Every employer has certain mandatory records that they must keep and be prepared to provide to the appropriate agency when needed. The two primary types of records that must be kept are Occupational Safety and Health (OSHA) and Internal Revenue Service (IRS) information.
Occupational Safety and Health (OSHA)
Every employer covered by OSHA who has more than ten employees, except for employers in certain low-hazard industries such as retail, finance, insurance, real estate, and some service industries, must maintain OSHA-specified records of job-related injuries and illnesses. There are two such records, the OSHA Form 200, and the OSHA Form 101.
The OSHA Form 200 is an injury/illness log, with a separate line entry for each recordable injury or illness (essentially those work-related deaths, injuries, and illnesses other than minor injuries that require only first aid treatment and that do not involve medical treatment, loss of consciousness, restriction of work or motion, or transfer to another job). A summary section of the OSHA Form 200, which includes the total of the previous year's injury and illness experience, must be posted in the workplace for the entire month of February each year.
The OSHA Form 101 is an individual incident report that provides added detail about each individual recordable injury or illness. An equivalent insurance or workers' compensation form that provides the same details may be substituted for the OSHA Form 101.
Unless an employer has been selected in a particular year to be part of a national survey of workplace injuries and illnesses conducted by the Department of Labor's Bureau of Labor Statistics (BLS), employers with ten or fewer employees or employers in traditionally low-hazard industries are exempt from maintaining these records; all employers selected for the BLS survey must maintain the records. Employers so selected will be notified before the end of the year to begin keeping records during the coming year, and technical assistance on completing these forms is available from the state offices which select these employers for the survey.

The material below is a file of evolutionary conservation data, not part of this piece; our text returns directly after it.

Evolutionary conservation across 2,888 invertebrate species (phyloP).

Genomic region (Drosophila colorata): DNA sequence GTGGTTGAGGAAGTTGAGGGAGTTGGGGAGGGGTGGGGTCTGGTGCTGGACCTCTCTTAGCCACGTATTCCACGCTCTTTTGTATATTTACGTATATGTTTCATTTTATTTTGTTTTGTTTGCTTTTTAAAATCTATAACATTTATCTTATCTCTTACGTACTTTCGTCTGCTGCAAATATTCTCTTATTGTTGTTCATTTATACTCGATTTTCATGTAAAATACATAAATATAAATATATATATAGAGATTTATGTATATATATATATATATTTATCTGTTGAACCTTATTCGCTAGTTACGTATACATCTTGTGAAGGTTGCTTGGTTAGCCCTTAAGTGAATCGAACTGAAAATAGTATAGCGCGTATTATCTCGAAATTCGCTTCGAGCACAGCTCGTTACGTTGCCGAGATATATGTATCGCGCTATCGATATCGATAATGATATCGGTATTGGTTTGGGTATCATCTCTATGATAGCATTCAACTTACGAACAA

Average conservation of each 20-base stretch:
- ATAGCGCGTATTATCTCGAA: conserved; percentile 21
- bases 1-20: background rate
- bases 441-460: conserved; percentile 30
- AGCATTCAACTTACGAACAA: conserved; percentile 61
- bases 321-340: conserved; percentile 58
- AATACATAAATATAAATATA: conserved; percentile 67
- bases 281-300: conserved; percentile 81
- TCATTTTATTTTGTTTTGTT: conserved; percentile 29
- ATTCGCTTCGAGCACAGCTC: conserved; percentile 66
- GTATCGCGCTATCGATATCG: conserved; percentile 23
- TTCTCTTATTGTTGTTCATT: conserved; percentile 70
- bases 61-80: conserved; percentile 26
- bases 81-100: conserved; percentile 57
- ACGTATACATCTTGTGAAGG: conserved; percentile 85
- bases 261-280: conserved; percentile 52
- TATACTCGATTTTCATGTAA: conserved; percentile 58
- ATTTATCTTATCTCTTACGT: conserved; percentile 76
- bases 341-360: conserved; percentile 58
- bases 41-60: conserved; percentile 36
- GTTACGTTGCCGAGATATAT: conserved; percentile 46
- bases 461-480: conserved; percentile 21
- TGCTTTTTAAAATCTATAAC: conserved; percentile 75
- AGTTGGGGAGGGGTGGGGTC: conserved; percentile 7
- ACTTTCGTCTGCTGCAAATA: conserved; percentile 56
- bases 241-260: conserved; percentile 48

See OSHA's Recording and Reporting Occupational Injuries and Illness for more information.
Internal Revenue Service (IRS)
Keep all records of employment taxes for at least four years. These should be available for IRS review. Records should include:
- Your employer identification number.
- Amounts and dates of all wage, annuity, and pension payments.
- Amounts of tips reported.
- The fair market value of in-kind wages paid.
- Names, addresses, social security numbers, and occupations of employees and recipients.
- Any employee copies of Form W-2 that were returned to you as undeliverable.
- Dates of employment.
- Periods for which employees and recipients were paid while absent due to sickness or injury and the amount and weekly rate of payments you or third-party payers made to them.
- Copies of employees' and recipients' income tax withholding allowance certificates (Forms W-4, W-4P, W-4S, and W-4V).
- Dates and amounts of tax deposits you made.
- Copies of returns filed.
- Records of allocated tips.
- Records of fringe benefits provided, including substantiation.